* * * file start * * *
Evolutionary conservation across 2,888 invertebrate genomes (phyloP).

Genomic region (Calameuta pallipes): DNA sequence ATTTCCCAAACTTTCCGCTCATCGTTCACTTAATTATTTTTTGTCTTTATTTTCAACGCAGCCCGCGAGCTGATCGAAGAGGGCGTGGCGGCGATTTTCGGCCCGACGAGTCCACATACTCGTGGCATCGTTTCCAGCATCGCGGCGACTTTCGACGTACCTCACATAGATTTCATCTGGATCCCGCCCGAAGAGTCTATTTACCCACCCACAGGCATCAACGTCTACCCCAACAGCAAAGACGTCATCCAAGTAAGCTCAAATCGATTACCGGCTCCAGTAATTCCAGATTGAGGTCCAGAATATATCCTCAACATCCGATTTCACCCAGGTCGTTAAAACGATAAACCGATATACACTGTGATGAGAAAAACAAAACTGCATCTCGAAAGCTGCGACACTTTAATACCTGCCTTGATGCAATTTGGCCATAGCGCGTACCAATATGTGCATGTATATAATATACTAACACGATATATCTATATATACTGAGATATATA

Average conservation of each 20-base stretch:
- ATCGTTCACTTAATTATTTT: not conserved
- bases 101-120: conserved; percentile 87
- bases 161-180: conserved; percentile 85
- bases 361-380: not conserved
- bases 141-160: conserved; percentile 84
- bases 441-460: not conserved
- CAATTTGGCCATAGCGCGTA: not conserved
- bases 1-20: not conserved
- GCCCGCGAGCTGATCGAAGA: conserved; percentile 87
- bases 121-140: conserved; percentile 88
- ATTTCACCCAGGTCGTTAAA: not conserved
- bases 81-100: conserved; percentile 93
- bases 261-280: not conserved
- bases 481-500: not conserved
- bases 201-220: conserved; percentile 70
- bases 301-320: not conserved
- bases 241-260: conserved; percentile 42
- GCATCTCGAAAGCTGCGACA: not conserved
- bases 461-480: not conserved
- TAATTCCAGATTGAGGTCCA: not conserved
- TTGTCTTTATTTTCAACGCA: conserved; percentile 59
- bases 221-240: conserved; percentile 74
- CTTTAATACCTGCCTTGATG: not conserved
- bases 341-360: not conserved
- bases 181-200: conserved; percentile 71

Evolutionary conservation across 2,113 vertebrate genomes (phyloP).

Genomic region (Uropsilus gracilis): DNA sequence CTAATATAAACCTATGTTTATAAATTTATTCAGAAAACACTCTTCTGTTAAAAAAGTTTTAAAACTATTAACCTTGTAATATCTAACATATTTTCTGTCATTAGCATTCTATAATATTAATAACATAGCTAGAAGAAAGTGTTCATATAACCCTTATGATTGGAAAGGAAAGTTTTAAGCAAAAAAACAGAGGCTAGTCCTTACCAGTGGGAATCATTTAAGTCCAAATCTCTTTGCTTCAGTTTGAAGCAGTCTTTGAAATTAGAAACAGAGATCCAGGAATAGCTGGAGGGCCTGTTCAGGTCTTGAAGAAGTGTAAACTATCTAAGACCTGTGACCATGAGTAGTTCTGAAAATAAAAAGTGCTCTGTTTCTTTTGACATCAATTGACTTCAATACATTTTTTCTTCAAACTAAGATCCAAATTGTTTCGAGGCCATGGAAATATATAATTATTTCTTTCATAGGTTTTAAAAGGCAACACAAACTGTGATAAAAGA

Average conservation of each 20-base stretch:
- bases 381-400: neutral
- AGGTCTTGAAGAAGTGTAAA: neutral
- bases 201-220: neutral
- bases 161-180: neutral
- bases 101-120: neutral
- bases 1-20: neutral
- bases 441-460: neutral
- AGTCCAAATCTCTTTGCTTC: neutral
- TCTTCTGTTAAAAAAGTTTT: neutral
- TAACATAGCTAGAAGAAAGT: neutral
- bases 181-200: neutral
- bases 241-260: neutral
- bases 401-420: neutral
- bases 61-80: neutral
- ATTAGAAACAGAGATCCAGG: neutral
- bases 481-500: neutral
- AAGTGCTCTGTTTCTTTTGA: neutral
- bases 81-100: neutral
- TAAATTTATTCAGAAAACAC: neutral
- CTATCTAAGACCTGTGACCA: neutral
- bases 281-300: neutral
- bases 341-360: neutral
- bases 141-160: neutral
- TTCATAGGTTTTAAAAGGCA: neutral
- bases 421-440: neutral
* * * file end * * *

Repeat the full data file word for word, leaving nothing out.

Evolutionary conservation across 2,888 invertebrate genomes (phyloP).

Genomic region (Calameuta pallipes): DNA sequence ATTTCCCAAACTTTCCGCTCATCGTTCACTTAATTATTTTTTGTCTTTATTTTCAACGCAGCCCGCGAGCTGATCGAAGAGGGCGTGGCGGCGATTTTCGGCCCGACGAGTCCACATACTCGTGGCATCGTTTCCAGCATCGCGGCGACTTTCGACGTACCTCACATAGATTTCATCTGGATCCCGCCCGAAGAGTCTATTTACCCACCCACAGGCATCAACGTCTACCCCAACAGCAAAGACGTCATCCAAGTAAGCTCAAATCGATTACCGGCTCCAGTAATTCCAGATTGAGGTCCAGAATATATCCTCAACATCCGATTTCACCCAGGTCGTTAAAACGATAAACCGATATACACTGTGATGAGAAAAACAAAACTGCATCTCGAAAGCTGCGACACTTTAATACCTGCCTTGATGCAATTTGGCCATAGCGCGTACCAATATGTGCATGTATATAATATACTAACACGATATATCTATATATACTGAGATATATA

Average conservation of each 20-base stretch:
- ATCGTTCACTTAATTATTTT: not conserved
- bases 101-120: conserved; percentile 87
- bases 161-180: conserved; percentile 85
- bases 361-380: not conserved
- bases 141-160: conserved; percentile 84
- bases 441-460: not conserved
- CAATTTGGCCATAGCGCGTA: not conserved
- bases 1-20: not conserved
- GCCCGCGAGCTGATCGAAGA: conserved; percentile 87
- bases 121-140: conserved; percentile 88
- ATTTCACCCAGGTCGTTAAA: not conserved
- bases 81-100: conserved; percentile 93
- bases 261-280: not conserved
- bases 481-500: not conserved
- bases 201-220: conserved; percentile 70
- bases 301-320: not conserved
- bases 241-260: conserved; percentile 42
- GCATCTCGAAAGCTGCGACA: not conserved
- bases 461-480: not conserved
- TAATTCCAGATTGAGGTCCA: not conserved
- TTGTCTTTATTTTCAACGCA: conserved; percentile 59
- bases 221-240: conserved; percentile 74
- CTTTAATACCTGCCTTGATG: not conserved
- bases 341-360: not conserved
- bases 181-200: conserved; percentile 71

Evolutionary conservation across 2,113 vertebrate genomes (phyloP).

Genomic region (Uropsilus gracilis): DNA sequence CTAATATAAACCTATGTTTATAAATTTATTCAGAAAACACTCTTCTGTTAAAAAAGTTTTAAAACTATTAACCTTGTAATATCTAACATATTTTCTGTCATTAGCATTCTATAATATTAATAACATAGCTAGAAGAAAGTGTTCATATAACCCTTATGATTGGAAAGGAAAGTTTTAAGCAAAAAAACAGAGGCTAGTCCTTACCAGTGGGAATCATTTAAGTCCAAATCTCTTTGCTTCAGTTTGAAGCAGTCTTTGAAATTAGAAACAGAGATCCAGGAATAGCTGGAGGGCCTGTTCAGGTCTTGAAGAAGTGTAAACTATCTAAGACCTGTGACCATGAGTAGTTCTGAAAATAAAAAGTGCTCTGTTTCTTTTGACATCAATTGACTTCAATACATTTTTTCTTCAAACTAAGATCCAAATTGTTTCGAGGCCATGGAAATATATAATTATTTCTTTCATAGGTTTTAAAAGGCAACACAAACTGTGATAAAAGA

Average conservation of each 20-base stretch:
- bases 381-400: neutral
- AGGTCTTGAAGAAGTGTAAA: neutral
- bases 201-220: neutral
- bases 161-180: neutral
- bases 101-120: neutral
- bases 1-20: neutral
- bases 441-460: neutral
- AGTCCAAATCTCTTTGCTTC: neutral
- TCTTCTGTTAAAAAAGTTTT: neutral
- TAACATAGCTAGAAGAAAGT: neutral
- bases 181-200: neutral
- bases 241-260: neutral
- bases 401-420: neutral
- bases 61-80: neutral
- ATTAGAAACAGAGATCCAGG: neutral
- bases 481-500: neutral
- AAGTGCTCTGTTTCTTTTGA: neutral
- bases 81-100: neutral
- TAAATTTATTCAGAAAACAC: neutral
- CTATCTAAGACCTGTGACCA: neutral
- bases 281-300: neutral
- bases 341-360: neutral
- bases 141-160: neutral
- TTCATAGGTTTTAAAAGGCA: neutral
- bases 421-440: neutral